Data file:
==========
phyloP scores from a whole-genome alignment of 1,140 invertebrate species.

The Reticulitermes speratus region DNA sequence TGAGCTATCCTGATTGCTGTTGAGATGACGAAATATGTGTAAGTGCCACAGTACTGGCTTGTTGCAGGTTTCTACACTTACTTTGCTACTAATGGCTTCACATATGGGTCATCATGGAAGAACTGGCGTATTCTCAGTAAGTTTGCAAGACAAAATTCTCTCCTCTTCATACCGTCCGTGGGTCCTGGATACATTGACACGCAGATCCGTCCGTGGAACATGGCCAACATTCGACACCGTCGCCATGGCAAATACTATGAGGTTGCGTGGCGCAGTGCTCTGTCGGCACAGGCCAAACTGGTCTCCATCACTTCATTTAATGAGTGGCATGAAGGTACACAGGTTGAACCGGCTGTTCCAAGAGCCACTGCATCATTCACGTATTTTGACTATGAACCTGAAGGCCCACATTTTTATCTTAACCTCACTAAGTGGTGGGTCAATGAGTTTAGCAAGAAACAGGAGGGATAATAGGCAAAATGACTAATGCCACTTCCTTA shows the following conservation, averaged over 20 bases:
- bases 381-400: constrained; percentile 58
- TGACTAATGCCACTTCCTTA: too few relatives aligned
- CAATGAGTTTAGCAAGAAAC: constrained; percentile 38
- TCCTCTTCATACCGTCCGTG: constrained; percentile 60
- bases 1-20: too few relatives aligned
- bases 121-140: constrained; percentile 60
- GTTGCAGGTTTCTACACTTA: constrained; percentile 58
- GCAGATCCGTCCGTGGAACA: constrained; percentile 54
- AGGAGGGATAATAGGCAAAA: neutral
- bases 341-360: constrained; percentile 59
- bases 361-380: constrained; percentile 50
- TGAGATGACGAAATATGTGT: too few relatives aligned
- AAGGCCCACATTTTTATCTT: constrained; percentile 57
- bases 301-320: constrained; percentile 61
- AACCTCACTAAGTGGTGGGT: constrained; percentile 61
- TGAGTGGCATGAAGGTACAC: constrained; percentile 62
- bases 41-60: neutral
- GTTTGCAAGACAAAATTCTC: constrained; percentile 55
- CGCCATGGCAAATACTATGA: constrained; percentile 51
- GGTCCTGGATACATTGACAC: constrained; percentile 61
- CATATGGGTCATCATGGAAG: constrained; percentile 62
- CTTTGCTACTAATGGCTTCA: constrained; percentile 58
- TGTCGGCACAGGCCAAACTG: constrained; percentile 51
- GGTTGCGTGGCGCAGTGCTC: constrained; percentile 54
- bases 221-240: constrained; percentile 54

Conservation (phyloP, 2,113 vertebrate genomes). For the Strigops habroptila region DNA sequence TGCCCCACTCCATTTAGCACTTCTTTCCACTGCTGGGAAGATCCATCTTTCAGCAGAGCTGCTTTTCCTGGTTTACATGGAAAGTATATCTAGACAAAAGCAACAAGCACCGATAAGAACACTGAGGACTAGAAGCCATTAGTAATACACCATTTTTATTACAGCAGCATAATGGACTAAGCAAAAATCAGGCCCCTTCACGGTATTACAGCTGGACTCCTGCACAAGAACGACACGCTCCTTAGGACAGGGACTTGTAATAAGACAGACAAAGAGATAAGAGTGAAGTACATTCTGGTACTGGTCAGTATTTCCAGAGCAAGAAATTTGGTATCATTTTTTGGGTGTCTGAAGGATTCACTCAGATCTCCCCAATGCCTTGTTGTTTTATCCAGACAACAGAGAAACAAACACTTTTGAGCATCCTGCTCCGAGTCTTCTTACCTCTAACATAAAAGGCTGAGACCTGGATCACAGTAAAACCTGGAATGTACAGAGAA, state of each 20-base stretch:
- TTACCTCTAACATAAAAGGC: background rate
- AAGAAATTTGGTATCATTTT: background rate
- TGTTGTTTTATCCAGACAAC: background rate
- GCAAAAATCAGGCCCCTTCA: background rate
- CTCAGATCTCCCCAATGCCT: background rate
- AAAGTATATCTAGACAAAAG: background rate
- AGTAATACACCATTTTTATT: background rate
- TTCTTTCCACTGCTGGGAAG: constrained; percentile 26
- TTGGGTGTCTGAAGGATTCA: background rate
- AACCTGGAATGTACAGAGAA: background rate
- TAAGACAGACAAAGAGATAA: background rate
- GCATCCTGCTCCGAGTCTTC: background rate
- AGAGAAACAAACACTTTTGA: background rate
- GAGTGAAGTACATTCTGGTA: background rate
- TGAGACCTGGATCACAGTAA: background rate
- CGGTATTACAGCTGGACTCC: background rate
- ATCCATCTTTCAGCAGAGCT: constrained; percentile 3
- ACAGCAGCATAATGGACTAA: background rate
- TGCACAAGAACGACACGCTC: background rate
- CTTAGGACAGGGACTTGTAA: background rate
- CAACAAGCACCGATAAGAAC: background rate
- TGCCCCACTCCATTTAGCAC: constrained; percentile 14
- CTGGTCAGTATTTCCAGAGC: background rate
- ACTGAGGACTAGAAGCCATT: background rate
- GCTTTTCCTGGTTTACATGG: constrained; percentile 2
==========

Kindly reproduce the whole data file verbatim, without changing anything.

phyloP scores from a whole-genome alignment of 1,140 invertebrate species.

The Reticulitermes speratus region DNA sequence TGAGCTATCCTGATTGCTGTTGAGATGACGAAATATGTGTAAGTGCCACAGTACTGGCTTGTTGCAGGTTTCTACACTTACTTTGCTACTAATGGCTTCACATATGGGTCATCATGGAAGAACTGGCGTATTCTCAGTAAGTTTGCAAGACAAAATTCTCTCCTCTTCATACCGTCCGTGGGTCCTGGATACATTGACACGCAGATCCGTCCGTGGAACATGGCCAACATTCGACACCGTCGCCATGGCAAATACTATGAGGTTGCGTGGCGCAGTGCTCTGTCGGCACAGGCCAAACTGGTCTCCATCACTTCATTTAATGAGTGGCATGAAGGTACACAGGTTGAACCGGCTGTTCCAAGAGCCACTGCATCATTCACGTATTTTGACTATGAACCTGAAGGCCCACATTTTTATCTTAACCTCACTAAGTGGTGGGTCAATGAGTTTAGCAAGAAACAGGAGGGATAATAGGCAAAATGACTAATGCCACTTCCTTA shows the following conservation, averaged over 20 bases:
- bases 381-400: constrained; percentile 58
- TGACTAATGCCACTTCCTTA: too few relatives aligned
- CAATGAGTTTAGCAAGAAAC: constrained; percentile 38
- TCCTCTTCATACCGTCCGTG: constrained; percentile 60
- bases 1-20: too few relatives aligned
- bases 121-140: constrained; percentile 60
- GTTGCAGGTTTCTACACTTA: constrained; percentile 58
- GCAGATCCGTCCGTGGAACA: constrained; percentile 54
- AGGAGGGATAATAGGCAAAA: neutral
- bases 341-360: constrained; percentile 59
- bases 361-380: constrained; percentile 50
- TGAGATGACGAAATATGTGT: too few relatives aligned
- AAGGCCCACATTTTTATCTT: constrained; percentile 57
- bases 301-320: constrained; percentile 61
- AACCTCACTAAGTGGTGGGT: constrained; percentile 61
- TGAGTGGCATGAAGGTACAC: constrained; percentile 62
- bases 41-60: neutral
- GTTTGCAAGACAAAATTCTC: constrained; percentile 55
- CGCCATGGCAAATACTATGA: constrained; percentile 51
- GGTCCTGGATACATTGACAC: constrained; percentile 61
- CATATGGGTCATCATGGAAG: constrained; percentile 62
- CTTTGCTACTAATGGCTTCA: constrained; percentile 58
- TGTCGGCACAGGCCAAACTG: constrained; percentile 51
- GGTTGCGTGGCGCAGTGCTC: constrained; percentile 54
- bases 221-240: constrained; percentile 54

Conservation (phyloP, 2,113 vertebrate genomes). For the Strigops habroptila region DNA sequence TGCCCCACTCCATTTAGCACTTCTTTCCACTGCTGGGAAGATCCATCTTTCAGCAGAGCTGCTTTTCCTGGTTTACATGGAAAGTATATCTAGACAAAAGCAACAAGCACCGATAAGAACACTGAGGACTAGAAGCCATTAGTAATACACCATTTTTATTACAGCAGCATAATGGACTAAGCAAAAATCAGGCCCCTTCACGGTATTACAGCTGGACTCCTGCACAAGAACGACACGCTCCTTAGGACAGGGACTTGTAATAAGACAGACAAAGAGATAAGAGTGAAGTACATTCTGGTACTGGTCAGTATTTCCAGAGCAAGAAATTTGGTATCATTTTTTGGGTGTCTGAAGGATTCACTCAGATCTCCCCAATGCCTTGTTGTTTTATCCAGACAACAGAGAAACAAACACTTTTGAGCATCCTGCTCCGAGTCTTCTTACCTCTAACATAAAAGGCTGAGACCTGGATCACAGTAAAACCTGGAATGTACAGAGAA, state of each 20-base stretch:
- TTACCTCTAACATAAAAGGC: background rate
- AAGAAATTTGGTATCATTTT: background rate
- TGTTGTTTTATCCAGACAAC: background rate
- GCAAAAATCAGGCCCCTTCA: background rate
- CTCAGATCTCCCCAATGCCT: background rate
- AAAGTATATCTAGACAAAAG: background rate
- AGTAATACACCATTTTTATT: background rate
- TTCTTTCCACTGCTGGGAAG: constrained; percentile 26
- TTGGGTGTCTGAAGGATTCA: background rate
- AACCTGGAATGTACAGAGAA: background rate
- TAAGACAGACAAAGAGATAA: background rate
- GCATCCTGCTCCGAGTCTTC: background rate
- AGAGAAACAAACACTTTTGA: background rate
- GAGTGAAGTACATTCTGGTA: background rate
- TGAGACCTGGATCACAGTAA: background rate
- CGGTATTACAGCTGGACTCC: background rate
- ATCCATCTTTCAGCAGAGCT: constrained; percentile 3
- ACAGCAGCATAATGGACTAA: background rate
- TGCACAAGAACGACACGCTC: background rate
- CTTAGGACAGGGACTTGTAA: background rate
- CAACAAGCACCGATAAGAAC: background rate
- TGCCCCACTCCATTTAGCAC: constrained; percentile 14
- CTGGTCAGTATTTCCAGAGC: background rate
- ACTGAGGACTAGAAGCCATT: background rate
- GCTTTTCCTGGTTTACATGG: constrained; percentile 2